Tri-Service

Army Head Defends Women In Combat

The demands being placed on the British military means there is no room for allowing sexism to get in the way of talent. That's the...

The demands being placed on the British military means there is no room for allowing sexism to get in the way of talent.
 
That's the rationale behind the Ministry of Defence's move to allow women into all roles within the military, including combat roles. 
 
The MoD made the decision following a health report evaluating the risks to women of serving in combat roles.
 
The professional head of the Army, General Sir Nicholas Carter, says standards will not slip and women will be properly supported when they take on combat roles for the first time.
"The big change is opening all roles up, which sends a very powerful message. It gives us a great opportunity to maximise the talent from all of the population of the United Kingdom."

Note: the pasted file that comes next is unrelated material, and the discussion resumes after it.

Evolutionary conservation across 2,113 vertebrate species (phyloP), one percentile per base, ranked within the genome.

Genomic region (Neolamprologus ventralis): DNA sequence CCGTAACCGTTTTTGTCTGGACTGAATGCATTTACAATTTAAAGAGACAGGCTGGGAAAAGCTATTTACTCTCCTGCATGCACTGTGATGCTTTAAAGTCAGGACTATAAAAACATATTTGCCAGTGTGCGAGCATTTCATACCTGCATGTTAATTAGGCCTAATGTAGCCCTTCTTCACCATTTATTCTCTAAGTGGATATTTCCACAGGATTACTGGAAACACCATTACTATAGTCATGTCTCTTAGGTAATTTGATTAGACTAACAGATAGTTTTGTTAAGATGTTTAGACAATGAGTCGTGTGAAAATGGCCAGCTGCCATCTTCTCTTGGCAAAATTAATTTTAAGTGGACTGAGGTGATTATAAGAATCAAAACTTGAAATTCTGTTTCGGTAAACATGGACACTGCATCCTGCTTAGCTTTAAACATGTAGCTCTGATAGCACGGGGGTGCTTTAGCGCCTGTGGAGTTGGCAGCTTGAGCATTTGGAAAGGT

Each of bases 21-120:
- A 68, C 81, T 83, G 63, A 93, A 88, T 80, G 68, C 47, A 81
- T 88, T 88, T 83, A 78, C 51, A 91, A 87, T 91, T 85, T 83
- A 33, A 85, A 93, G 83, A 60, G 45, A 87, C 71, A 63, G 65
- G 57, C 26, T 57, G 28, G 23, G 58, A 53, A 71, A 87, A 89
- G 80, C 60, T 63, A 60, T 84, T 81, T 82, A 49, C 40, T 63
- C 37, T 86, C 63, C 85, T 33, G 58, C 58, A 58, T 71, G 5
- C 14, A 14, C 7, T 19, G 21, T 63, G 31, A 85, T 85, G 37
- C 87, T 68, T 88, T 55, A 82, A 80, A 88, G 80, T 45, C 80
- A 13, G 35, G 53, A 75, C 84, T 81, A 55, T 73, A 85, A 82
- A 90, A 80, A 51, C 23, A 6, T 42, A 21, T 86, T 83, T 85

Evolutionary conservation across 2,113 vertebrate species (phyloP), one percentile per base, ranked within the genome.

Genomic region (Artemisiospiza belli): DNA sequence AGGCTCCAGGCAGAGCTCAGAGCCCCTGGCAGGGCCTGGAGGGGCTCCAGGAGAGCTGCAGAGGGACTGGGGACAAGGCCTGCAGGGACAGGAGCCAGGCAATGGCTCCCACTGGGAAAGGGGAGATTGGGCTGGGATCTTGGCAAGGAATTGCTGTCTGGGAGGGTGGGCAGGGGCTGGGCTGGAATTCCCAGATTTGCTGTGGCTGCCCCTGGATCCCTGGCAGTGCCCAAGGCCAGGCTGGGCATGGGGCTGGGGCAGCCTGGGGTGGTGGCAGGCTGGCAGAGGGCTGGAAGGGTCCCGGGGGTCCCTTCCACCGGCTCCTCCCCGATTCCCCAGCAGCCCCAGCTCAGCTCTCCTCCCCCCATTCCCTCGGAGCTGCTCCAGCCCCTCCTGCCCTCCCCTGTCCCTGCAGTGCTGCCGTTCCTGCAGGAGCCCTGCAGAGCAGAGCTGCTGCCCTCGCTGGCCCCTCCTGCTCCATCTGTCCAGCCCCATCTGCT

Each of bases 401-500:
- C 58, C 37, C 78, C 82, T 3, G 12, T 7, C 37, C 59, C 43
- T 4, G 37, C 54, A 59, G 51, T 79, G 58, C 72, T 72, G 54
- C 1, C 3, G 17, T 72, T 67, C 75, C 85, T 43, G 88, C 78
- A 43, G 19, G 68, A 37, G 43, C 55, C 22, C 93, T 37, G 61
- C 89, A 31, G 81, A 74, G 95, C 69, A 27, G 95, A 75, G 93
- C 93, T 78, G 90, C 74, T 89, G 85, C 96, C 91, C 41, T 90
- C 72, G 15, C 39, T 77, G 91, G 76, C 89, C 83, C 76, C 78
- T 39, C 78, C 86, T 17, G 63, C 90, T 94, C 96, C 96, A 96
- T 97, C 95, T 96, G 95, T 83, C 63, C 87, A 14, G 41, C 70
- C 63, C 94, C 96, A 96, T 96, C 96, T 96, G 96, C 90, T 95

More than 80% of jobs across the Armed Forces are open to women already, and in response to criticisms that the MoD is being motivated by political correctness, General Carter has said:
"If you're an infantryman now, you're just as likely to have your minefield cleared and to be escorted through that minefield by a woman... and you're just as likely to have your radio operated by a woman... I don't see that this is anything more than a natural evolution".
In November, the Royal Armoured Corps will be the first British regiment to open up combat roles to women.
 
The Royal Armoured Corps (RAC) forms the core of the British Army’s Mounted Close Combat (MCC) capability, along with the regiments of the Household Cavalry. 
 
The 14 regiments which make up the corps are descended from the famous cavalry regiments who rode into battle on horseback, as well as the Royal Tank Regiment, formed in World War One.